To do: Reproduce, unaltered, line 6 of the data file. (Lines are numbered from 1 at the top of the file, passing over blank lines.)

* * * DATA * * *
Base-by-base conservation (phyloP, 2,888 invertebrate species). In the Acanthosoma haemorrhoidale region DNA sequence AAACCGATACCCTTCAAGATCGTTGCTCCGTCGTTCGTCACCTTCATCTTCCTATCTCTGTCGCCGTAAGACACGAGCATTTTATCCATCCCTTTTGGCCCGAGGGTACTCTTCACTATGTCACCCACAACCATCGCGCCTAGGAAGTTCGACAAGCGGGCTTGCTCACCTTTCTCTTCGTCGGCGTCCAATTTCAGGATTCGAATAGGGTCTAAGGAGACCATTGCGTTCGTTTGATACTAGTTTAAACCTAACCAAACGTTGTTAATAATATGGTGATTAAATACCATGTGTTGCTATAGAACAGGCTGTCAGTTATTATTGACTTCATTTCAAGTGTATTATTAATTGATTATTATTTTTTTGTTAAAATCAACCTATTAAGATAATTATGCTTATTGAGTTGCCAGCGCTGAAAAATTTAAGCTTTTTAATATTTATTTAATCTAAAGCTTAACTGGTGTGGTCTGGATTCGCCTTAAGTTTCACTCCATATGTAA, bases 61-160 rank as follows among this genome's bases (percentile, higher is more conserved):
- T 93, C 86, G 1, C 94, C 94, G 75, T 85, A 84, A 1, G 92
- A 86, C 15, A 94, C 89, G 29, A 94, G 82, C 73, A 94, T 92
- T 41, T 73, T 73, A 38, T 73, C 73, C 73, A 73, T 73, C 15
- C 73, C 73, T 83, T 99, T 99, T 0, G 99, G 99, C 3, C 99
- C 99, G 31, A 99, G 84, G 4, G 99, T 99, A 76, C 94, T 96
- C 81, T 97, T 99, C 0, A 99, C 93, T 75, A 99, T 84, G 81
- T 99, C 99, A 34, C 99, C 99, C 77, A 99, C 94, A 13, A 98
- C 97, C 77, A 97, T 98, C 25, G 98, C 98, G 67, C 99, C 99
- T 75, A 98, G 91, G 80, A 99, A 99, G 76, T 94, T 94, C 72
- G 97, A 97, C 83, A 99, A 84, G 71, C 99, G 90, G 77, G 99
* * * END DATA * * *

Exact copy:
- C 99, G 31, A 99, G 84, G 4, G 99, T 99, A 76, C 94, T 96